A DREAM deferred

Haley Sansom, Layout Editor

Hang on for a minute...we're trying to find some more stories you might like.

Email This Story


The Senate voted against the Development, Relief and Education for Alien Minors [DREAM] Act on Sept. 21, waking immigrant students up from their long dream of becoming American citizens. The DREAM Act was part of the National Defense and Authorization Act, which also included the Don’t Ask, Don’t Tell [DADT] repeal. The Democrats were unable to overcome the Republican filibuster, and the final vote was 56-43 not to proceed with debating the bill.

 Many republican senators had said that they were in support of the bill, but the votes revealed the opposite. President Obama, who has said that he supports the DREAM Act, chastised Republicans for their actions against the National Defense and Authorization Act.

The DREAM Act was developed by Republican Senator Orrin G. Hatch and Democratic Senator Richard Durbin. This legislation would have granted immigrants that were going to college or joining the military a path to citizenship. To receive the DREAM Act benefits, students would need to have been brought to the United States before the age of 16, been in the United States for at least five consecutive years, graduated from a US high school, gotten a GED, or been accepted into college and be between 12 and 35 years of age. Students would also need to be without a criminal record. If the DREAM Act had passed, immigrants that met these requirements would go through a six-year-long path to citizenship and would be required to either complete two years of college or serve in the military for two years.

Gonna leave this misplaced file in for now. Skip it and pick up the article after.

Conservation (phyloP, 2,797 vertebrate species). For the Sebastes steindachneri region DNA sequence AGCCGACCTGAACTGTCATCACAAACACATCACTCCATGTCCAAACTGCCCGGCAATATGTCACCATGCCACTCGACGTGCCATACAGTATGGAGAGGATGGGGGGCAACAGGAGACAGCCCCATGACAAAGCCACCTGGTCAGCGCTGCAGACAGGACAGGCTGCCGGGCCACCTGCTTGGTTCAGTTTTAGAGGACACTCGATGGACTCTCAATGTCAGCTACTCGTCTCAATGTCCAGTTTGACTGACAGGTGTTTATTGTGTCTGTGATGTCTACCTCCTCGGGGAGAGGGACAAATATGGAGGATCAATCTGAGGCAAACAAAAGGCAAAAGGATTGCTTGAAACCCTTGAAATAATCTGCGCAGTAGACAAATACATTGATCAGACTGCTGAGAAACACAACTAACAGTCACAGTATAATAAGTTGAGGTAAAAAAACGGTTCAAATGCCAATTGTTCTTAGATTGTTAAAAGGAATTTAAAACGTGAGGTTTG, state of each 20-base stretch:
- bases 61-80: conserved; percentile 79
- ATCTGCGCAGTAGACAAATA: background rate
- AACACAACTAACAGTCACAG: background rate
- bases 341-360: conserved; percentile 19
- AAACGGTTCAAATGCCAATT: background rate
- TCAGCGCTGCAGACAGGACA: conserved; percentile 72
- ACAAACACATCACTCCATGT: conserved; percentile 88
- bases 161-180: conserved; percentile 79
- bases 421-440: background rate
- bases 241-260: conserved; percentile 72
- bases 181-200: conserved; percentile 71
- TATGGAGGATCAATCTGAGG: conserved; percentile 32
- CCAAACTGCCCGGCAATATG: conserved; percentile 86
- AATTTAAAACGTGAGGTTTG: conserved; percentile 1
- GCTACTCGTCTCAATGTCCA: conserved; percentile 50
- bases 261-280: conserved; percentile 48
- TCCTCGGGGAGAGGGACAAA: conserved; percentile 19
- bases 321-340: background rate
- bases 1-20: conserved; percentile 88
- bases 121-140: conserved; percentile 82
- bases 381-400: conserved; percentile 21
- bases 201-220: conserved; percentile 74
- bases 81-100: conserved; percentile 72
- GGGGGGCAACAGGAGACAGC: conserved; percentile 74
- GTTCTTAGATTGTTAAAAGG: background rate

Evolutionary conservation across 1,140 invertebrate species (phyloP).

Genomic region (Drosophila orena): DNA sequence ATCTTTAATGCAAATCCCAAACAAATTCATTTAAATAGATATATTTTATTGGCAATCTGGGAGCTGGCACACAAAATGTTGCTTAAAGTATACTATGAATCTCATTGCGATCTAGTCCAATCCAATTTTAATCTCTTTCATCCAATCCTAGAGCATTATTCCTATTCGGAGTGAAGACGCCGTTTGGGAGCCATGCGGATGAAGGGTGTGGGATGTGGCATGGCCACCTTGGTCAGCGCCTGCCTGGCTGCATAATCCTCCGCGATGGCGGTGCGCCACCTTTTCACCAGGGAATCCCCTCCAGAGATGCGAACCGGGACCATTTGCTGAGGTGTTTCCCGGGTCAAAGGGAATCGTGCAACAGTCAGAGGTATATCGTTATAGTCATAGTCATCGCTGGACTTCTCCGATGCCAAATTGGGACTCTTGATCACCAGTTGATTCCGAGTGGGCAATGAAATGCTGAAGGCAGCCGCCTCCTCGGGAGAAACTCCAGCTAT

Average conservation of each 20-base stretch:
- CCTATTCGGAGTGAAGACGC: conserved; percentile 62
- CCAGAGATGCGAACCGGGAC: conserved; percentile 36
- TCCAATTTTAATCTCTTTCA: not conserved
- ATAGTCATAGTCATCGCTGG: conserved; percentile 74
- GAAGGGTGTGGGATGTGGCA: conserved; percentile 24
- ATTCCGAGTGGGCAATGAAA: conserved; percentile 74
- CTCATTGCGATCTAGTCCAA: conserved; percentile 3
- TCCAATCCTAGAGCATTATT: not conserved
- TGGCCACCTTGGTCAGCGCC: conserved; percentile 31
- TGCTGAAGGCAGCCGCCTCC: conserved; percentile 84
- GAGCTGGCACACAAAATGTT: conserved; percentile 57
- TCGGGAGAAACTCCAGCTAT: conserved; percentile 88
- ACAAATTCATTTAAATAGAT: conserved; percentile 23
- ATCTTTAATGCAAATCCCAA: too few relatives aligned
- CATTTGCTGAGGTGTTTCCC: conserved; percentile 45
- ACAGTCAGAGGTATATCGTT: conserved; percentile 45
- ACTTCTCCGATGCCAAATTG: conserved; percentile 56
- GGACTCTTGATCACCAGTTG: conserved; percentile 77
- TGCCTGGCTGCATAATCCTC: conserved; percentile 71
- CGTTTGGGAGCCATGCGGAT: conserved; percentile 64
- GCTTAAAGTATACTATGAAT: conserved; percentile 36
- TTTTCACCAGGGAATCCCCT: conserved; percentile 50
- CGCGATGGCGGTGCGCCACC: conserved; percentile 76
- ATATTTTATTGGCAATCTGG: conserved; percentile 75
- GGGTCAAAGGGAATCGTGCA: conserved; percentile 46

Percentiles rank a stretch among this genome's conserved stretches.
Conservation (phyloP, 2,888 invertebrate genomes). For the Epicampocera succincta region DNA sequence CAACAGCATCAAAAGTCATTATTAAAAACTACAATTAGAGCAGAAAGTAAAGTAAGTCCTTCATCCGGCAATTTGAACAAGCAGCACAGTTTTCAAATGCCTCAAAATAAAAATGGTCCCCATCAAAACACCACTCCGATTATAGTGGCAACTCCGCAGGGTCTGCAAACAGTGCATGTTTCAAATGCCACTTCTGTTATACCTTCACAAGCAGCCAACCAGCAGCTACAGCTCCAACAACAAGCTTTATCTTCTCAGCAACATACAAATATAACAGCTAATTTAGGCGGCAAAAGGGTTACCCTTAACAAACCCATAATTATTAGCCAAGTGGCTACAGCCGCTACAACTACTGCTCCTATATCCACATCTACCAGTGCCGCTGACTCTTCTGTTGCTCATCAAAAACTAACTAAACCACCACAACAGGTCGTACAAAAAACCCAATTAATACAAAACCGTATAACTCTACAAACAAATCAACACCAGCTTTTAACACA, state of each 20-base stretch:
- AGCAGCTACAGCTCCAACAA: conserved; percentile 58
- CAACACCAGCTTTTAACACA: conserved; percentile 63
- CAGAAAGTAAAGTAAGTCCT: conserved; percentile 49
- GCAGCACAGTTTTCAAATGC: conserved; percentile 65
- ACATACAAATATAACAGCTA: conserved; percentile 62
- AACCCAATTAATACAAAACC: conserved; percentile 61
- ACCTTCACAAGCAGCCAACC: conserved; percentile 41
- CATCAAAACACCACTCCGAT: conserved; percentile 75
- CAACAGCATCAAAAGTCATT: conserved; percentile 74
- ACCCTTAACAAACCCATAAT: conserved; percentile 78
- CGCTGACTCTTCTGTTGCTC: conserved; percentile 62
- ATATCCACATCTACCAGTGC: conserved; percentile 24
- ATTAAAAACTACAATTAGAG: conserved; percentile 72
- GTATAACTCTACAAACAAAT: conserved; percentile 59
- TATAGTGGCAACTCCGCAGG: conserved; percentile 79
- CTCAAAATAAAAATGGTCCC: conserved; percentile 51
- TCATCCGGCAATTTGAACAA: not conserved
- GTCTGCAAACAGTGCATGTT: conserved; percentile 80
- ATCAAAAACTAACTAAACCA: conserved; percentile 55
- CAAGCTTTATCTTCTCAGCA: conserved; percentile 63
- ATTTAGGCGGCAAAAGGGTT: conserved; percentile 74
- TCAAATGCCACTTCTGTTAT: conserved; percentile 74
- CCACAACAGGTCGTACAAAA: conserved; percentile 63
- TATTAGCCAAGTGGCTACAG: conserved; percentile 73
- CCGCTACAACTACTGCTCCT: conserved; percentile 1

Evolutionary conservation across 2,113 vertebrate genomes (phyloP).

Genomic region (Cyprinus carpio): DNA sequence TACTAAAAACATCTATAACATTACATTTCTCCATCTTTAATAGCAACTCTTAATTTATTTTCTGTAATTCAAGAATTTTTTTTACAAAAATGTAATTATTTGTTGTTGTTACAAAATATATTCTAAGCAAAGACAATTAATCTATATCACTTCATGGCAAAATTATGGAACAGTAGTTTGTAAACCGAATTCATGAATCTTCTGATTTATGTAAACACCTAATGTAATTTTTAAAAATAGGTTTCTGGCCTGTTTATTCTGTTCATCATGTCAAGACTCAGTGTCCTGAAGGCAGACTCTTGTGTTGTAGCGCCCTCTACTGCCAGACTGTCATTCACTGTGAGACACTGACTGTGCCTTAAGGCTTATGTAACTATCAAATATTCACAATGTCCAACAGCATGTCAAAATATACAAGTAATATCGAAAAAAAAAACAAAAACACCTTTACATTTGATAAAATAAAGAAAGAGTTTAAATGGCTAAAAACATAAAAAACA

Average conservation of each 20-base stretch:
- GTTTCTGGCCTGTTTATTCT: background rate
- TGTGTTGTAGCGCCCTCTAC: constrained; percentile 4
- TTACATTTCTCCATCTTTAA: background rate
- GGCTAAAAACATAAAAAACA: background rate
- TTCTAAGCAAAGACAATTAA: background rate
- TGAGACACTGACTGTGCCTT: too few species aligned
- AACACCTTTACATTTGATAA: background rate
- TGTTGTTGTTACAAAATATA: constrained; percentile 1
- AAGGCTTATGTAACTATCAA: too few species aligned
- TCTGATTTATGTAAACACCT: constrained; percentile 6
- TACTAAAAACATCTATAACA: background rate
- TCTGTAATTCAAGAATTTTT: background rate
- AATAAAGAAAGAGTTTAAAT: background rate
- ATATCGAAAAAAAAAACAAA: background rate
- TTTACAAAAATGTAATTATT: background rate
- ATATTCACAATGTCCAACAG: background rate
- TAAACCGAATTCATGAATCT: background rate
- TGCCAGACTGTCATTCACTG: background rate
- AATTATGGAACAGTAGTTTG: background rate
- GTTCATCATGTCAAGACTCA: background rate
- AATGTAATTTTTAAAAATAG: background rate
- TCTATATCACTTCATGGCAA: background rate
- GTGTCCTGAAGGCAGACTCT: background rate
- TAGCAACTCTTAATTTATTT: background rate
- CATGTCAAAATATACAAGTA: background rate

While the DREAM Act is on hold for now, there have been rumors of it reappearing after the November elections. There are hopes that the DREAM Act will be introduced as a stand-alone bill and voted on during the lame duck session before new members take office.

Rallying for the DREAM Act is expected to continue through the November elections until the bill is voted on again. Until then, the thousands of students supporting the DREAM Act will have to wait just a little bit longer.

Print Friendly, PDF & Email